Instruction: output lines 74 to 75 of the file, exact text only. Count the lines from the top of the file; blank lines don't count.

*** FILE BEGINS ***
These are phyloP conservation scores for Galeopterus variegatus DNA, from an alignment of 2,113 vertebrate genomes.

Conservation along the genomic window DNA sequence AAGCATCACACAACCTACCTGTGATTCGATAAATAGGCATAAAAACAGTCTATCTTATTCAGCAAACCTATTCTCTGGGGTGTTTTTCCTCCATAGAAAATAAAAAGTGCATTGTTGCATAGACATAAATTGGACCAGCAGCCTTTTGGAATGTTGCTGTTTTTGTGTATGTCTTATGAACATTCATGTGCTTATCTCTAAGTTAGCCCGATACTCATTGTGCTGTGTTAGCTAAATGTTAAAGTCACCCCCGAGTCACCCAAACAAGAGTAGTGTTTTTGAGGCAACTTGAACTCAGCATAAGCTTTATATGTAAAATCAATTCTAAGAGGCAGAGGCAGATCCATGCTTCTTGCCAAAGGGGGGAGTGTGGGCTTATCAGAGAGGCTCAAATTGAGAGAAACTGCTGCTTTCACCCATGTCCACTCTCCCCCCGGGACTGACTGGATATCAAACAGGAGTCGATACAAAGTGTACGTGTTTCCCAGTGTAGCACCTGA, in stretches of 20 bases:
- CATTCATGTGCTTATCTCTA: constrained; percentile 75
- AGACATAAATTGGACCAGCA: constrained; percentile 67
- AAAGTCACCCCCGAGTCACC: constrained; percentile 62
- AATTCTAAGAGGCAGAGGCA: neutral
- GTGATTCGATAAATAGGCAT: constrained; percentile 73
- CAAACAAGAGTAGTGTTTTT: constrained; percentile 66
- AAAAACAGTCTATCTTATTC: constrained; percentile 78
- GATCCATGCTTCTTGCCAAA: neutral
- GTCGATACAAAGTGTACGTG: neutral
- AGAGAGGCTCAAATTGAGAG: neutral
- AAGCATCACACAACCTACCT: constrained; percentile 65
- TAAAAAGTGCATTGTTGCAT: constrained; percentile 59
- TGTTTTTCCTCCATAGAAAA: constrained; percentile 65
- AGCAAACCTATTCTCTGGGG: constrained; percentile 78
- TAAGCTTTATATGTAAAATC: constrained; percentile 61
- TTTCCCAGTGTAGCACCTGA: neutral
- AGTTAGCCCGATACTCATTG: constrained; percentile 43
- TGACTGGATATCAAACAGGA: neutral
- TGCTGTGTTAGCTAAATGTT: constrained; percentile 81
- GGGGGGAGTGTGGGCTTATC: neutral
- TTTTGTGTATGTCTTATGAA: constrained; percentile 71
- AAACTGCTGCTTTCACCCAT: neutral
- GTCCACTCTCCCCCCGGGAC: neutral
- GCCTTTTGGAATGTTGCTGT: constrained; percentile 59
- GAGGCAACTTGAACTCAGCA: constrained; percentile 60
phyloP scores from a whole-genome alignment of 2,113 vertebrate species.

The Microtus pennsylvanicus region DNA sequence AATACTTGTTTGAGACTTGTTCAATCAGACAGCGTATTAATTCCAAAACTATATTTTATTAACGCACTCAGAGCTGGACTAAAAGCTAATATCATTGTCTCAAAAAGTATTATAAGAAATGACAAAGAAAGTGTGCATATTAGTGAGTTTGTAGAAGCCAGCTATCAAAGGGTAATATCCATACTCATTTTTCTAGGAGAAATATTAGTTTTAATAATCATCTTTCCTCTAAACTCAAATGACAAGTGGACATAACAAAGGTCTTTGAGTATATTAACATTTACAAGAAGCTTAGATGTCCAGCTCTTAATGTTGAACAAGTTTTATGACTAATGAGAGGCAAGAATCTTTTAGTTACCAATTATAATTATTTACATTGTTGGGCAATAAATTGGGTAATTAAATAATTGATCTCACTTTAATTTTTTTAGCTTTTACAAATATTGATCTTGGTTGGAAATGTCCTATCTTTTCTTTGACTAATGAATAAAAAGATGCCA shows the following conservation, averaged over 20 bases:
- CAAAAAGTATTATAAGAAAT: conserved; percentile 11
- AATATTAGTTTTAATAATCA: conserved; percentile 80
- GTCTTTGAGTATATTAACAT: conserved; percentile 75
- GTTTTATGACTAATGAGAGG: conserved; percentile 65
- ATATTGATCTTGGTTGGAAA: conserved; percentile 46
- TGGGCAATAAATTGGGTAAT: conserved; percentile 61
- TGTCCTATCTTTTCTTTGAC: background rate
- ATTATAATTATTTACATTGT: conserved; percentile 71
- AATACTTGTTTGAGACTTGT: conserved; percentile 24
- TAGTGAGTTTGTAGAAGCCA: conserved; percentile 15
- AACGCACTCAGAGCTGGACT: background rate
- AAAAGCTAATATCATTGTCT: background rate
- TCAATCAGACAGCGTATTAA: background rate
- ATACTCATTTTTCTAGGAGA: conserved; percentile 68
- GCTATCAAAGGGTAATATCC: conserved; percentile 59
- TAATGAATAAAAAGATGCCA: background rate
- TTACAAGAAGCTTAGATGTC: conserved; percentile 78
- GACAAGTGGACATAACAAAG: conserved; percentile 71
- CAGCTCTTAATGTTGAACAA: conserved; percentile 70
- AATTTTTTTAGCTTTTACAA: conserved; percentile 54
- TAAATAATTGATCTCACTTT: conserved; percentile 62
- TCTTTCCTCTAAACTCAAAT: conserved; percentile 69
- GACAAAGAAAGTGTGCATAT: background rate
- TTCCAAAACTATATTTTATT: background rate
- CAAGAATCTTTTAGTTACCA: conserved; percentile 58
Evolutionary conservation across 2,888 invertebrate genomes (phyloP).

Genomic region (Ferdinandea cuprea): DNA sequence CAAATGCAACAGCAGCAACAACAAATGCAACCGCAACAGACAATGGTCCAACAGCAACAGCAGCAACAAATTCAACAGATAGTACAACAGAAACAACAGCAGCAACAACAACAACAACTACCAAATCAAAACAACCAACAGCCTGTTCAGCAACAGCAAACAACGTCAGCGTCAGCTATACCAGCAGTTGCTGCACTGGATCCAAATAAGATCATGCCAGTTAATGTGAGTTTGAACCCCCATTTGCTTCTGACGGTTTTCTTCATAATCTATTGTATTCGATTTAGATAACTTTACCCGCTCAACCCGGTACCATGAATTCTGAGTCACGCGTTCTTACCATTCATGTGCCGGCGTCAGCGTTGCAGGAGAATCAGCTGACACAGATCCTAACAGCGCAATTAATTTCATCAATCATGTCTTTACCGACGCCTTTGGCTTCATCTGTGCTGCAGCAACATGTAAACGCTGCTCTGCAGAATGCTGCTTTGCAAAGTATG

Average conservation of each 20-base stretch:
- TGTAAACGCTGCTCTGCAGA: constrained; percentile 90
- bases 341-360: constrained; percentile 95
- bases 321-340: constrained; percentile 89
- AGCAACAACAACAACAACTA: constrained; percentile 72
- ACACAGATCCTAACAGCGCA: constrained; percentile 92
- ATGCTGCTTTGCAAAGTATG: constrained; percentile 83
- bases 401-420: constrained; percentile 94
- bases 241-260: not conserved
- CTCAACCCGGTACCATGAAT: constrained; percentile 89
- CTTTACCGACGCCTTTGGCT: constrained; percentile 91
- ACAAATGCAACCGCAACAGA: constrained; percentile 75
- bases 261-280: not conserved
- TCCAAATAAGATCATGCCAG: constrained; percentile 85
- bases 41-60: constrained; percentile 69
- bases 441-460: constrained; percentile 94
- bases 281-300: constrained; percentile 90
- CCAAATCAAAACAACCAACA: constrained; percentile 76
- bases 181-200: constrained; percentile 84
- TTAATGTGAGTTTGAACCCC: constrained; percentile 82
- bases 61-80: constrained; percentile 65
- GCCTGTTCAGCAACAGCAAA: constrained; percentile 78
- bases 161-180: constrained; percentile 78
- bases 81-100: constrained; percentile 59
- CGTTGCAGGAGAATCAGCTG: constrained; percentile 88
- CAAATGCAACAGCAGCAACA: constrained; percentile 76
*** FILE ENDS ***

- CCAAATCAAAACAACCAACA: constrained; percentile 76
- bases 181-200: constrained; percentile 84